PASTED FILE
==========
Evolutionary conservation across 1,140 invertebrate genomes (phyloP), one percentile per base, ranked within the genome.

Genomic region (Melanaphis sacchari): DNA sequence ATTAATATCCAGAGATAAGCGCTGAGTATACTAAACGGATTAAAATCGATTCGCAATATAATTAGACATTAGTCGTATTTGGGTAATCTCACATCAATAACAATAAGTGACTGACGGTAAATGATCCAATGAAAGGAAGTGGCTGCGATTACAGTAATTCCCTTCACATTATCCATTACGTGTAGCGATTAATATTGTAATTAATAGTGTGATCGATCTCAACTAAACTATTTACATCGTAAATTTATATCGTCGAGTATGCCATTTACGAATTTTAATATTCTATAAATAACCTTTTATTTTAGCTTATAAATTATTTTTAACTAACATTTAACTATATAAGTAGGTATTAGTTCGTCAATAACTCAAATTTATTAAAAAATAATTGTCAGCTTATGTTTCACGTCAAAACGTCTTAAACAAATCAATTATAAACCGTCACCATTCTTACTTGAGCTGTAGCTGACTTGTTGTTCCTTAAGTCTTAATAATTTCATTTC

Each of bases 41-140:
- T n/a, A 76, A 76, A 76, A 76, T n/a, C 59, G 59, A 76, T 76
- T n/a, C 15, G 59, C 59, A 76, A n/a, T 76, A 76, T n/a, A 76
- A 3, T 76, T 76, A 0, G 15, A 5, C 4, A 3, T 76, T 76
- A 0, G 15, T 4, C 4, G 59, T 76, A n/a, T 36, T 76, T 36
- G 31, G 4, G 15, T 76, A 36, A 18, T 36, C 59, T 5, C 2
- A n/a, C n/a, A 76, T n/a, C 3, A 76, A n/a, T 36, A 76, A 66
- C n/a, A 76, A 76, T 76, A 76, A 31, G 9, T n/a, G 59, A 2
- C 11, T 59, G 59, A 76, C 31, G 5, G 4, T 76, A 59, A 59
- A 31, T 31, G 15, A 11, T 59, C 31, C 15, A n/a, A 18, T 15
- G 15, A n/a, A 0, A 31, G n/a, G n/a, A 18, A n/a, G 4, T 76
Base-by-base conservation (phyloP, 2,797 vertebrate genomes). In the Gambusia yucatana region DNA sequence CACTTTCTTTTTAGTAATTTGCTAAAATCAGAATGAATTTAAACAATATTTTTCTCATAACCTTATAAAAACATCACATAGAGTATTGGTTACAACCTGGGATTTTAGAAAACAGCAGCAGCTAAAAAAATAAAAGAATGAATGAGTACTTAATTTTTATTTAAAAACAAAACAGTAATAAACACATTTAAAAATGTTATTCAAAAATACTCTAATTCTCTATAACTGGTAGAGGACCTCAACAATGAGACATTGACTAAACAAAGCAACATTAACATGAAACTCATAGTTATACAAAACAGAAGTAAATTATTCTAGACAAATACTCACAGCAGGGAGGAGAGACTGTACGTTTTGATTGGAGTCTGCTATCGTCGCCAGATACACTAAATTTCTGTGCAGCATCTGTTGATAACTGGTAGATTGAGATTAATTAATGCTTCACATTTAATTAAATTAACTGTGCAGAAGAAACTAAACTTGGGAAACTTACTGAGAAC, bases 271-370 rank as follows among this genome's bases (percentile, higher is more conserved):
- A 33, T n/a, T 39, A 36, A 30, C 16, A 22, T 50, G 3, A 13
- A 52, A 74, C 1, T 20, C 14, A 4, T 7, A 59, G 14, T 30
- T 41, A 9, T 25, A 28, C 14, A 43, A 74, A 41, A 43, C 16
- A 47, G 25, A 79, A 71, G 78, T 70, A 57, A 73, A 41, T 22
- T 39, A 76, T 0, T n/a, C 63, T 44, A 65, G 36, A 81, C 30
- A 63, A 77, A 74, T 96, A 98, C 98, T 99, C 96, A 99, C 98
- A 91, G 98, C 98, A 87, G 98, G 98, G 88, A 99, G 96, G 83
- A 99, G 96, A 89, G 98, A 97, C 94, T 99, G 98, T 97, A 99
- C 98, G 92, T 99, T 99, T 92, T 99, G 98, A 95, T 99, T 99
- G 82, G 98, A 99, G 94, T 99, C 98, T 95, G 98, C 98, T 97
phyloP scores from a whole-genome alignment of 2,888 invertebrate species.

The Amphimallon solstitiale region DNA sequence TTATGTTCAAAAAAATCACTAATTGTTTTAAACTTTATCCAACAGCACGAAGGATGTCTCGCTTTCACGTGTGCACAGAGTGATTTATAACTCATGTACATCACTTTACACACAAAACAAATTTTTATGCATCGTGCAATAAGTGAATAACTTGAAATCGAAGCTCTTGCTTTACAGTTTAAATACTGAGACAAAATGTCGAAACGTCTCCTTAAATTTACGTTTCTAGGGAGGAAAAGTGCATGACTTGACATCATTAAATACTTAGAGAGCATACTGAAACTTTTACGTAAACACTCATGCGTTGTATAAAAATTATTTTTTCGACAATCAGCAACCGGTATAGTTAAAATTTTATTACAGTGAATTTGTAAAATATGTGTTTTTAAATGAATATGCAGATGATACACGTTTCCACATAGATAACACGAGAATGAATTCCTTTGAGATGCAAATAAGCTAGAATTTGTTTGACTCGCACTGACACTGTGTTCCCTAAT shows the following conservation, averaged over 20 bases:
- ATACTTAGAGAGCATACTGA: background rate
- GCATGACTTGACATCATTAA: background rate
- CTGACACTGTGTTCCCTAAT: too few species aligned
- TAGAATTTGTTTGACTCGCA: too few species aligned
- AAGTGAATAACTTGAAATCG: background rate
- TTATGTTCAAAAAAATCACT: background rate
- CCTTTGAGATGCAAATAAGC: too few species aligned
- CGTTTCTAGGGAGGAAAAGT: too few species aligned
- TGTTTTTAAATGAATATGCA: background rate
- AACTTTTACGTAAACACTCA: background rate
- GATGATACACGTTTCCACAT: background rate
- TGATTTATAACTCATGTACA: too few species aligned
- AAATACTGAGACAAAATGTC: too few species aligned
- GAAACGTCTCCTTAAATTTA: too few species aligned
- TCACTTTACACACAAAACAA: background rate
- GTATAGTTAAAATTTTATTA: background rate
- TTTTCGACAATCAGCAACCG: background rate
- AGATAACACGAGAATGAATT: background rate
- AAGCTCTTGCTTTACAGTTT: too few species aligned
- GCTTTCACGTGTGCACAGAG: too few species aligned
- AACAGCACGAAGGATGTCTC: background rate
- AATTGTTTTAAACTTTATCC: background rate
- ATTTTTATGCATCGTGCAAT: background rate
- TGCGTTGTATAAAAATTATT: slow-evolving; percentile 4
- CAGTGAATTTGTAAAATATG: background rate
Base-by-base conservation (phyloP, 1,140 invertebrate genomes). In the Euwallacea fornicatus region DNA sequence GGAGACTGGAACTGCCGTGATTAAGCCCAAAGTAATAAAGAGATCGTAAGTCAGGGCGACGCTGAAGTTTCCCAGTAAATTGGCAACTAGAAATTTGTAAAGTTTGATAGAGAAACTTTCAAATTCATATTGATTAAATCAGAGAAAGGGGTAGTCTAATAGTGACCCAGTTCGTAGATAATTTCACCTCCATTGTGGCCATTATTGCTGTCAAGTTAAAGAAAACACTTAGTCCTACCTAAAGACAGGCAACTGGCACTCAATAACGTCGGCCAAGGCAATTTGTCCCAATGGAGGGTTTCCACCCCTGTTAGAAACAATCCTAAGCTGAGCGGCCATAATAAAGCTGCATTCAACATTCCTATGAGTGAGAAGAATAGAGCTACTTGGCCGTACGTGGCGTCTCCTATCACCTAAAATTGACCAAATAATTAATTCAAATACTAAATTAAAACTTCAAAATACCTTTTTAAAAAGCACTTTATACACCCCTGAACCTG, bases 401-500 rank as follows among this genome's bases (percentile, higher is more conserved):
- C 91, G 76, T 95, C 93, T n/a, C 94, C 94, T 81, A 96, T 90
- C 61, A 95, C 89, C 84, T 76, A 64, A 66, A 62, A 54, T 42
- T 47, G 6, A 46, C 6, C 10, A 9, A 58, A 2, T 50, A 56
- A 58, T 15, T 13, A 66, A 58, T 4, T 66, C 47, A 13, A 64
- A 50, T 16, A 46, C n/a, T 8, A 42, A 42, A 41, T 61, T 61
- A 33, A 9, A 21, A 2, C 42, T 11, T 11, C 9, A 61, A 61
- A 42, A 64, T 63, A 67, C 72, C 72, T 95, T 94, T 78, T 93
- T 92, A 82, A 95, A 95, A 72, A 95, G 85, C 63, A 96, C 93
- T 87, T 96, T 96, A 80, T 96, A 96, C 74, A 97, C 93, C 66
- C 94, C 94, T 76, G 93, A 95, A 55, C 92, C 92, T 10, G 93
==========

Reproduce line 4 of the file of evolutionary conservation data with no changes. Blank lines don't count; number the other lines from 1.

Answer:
- T n/a, A 76, A 76, A 76, A 76, T n/a, C 59, G 59, A 76, T 76